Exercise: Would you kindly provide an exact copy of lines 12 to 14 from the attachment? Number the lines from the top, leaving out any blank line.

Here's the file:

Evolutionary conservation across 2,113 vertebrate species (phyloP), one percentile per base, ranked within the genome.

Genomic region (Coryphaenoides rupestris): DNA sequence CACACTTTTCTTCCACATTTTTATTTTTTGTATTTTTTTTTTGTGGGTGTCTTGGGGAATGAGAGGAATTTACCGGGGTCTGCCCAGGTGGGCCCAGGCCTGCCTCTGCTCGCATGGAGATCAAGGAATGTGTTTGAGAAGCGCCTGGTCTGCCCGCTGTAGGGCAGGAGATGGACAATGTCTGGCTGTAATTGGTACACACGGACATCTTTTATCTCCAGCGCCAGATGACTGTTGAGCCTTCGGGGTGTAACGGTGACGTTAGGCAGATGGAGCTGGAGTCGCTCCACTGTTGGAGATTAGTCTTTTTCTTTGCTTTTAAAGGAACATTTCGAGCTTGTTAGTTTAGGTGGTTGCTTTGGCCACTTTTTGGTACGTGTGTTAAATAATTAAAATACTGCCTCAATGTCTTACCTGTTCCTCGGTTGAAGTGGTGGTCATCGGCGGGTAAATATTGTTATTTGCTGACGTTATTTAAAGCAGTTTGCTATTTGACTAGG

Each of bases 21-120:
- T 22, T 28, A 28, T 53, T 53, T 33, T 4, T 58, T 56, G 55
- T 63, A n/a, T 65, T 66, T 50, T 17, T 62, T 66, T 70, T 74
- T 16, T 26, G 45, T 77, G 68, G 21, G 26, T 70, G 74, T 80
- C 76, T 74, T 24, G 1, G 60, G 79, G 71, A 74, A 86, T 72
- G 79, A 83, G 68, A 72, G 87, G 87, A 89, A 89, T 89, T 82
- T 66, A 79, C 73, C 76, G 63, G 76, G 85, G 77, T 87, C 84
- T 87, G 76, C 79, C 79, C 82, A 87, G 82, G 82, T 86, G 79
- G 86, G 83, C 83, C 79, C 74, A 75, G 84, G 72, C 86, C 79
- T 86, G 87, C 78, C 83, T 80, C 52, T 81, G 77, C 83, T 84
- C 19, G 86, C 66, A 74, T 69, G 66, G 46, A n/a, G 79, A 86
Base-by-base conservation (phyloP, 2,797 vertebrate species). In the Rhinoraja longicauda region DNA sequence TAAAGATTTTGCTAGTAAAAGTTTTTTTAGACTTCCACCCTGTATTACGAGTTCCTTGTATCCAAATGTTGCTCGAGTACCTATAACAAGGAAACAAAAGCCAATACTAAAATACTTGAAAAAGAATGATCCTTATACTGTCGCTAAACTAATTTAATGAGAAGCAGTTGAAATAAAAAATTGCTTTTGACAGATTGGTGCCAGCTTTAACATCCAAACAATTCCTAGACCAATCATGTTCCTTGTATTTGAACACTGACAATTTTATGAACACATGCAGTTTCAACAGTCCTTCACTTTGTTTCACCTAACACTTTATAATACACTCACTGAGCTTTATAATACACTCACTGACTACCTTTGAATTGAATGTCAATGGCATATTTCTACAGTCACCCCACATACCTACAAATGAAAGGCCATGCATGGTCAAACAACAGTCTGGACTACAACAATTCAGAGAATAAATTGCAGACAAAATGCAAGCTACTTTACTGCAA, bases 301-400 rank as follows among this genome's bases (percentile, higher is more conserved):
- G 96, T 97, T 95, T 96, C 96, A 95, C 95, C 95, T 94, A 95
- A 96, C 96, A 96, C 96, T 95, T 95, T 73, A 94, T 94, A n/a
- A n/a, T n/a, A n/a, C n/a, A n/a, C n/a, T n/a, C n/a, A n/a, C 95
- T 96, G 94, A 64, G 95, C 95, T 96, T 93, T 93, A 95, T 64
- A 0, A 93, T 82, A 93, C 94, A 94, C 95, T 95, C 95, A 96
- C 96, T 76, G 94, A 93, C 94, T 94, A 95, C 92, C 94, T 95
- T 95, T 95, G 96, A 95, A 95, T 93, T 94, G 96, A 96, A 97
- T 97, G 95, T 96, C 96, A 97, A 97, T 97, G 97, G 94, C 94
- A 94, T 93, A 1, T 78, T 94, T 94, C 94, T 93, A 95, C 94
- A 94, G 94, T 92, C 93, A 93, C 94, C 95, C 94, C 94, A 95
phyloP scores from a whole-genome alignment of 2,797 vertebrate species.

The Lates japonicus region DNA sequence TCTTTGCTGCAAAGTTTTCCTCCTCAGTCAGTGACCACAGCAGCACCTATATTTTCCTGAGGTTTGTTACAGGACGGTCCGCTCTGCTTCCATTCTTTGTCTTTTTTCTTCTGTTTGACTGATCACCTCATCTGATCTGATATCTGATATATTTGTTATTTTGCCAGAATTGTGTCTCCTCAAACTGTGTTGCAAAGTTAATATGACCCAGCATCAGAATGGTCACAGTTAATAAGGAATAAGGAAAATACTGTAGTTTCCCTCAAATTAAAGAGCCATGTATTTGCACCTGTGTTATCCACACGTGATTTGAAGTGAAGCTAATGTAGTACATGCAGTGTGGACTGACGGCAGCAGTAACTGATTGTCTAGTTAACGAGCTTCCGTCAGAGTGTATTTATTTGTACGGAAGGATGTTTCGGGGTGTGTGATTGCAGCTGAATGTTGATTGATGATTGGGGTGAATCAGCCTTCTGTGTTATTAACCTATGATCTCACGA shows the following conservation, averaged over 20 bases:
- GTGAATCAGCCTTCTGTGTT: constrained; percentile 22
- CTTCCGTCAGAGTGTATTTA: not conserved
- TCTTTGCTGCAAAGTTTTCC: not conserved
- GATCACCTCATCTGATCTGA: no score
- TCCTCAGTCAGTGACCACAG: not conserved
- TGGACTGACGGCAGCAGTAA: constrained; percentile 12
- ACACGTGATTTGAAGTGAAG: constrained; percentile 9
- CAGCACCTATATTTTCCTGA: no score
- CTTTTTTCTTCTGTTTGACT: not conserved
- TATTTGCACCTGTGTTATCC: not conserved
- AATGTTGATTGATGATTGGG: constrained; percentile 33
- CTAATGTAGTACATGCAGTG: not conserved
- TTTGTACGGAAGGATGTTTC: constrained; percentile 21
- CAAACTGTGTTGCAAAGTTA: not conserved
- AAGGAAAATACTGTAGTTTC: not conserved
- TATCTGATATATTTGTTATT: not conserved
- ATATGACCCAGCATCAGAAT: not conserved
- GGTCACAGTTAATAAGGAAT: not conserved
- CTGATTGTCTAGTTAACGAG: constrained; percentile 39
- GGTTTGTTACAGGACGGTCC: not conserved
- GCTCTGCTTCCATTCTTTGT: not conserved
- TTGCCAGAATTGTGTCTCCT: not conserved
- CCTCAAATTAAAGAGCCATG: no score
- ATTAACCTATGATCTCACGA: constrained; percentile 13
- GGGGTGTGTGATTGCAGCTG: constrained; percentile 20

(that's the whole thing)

- T 86, G 87, C 78, C 83, T 80, C 52, T 81, G 77, C 83, T 84
- C 19, G 86, C 66, A 74, T 69, G 66, G 46, A n/a, G 79, A 86
Base-by-base conservation (phyloP, 2,797 vertebrate species). In the Rhinoraja longicauda region DNA sequence TAAAGATTTTGCTAGTAAAAGTTTTTTTAGACTTCCACCCTGTATTACGAGTTCCTTGTATCCAAATGTTGCTCGAGTACCTATAACAAGGAAACAAAAGCCAATACTAAAATACTTGAAAAAGAATGATCCTTATACTGTCGCTAAACTAATTTAATGAGAAGCAGTTGAAATAAAAAATTGCTTTTGACAGATTGGTGCCAGCTTTAACATCCAAACAATTCCTAGACCAATCATGTTCCTTGTATTTGAACACTGACAATTTTATGAACACATGCAGTTTCAACAGTCCTTCACTTTGTTTCACCTAACACTTTATAATACACTCACTGAGCTTTATAATACACTCACTGACTACCTTTGAATTGAATGTCAATGGCATATTTCTACAGTCACCCCACATACCTACAAATGAAAGGCCATGCATGGTCAAACAACAGTCTGGACTACAACAATTCAGAGAATAAATTGCAGACAAAATGCAAGCTACTTTACTGCAA, bases 301-400 rank as follows among this genome's bases (percentile, higher is more conserved):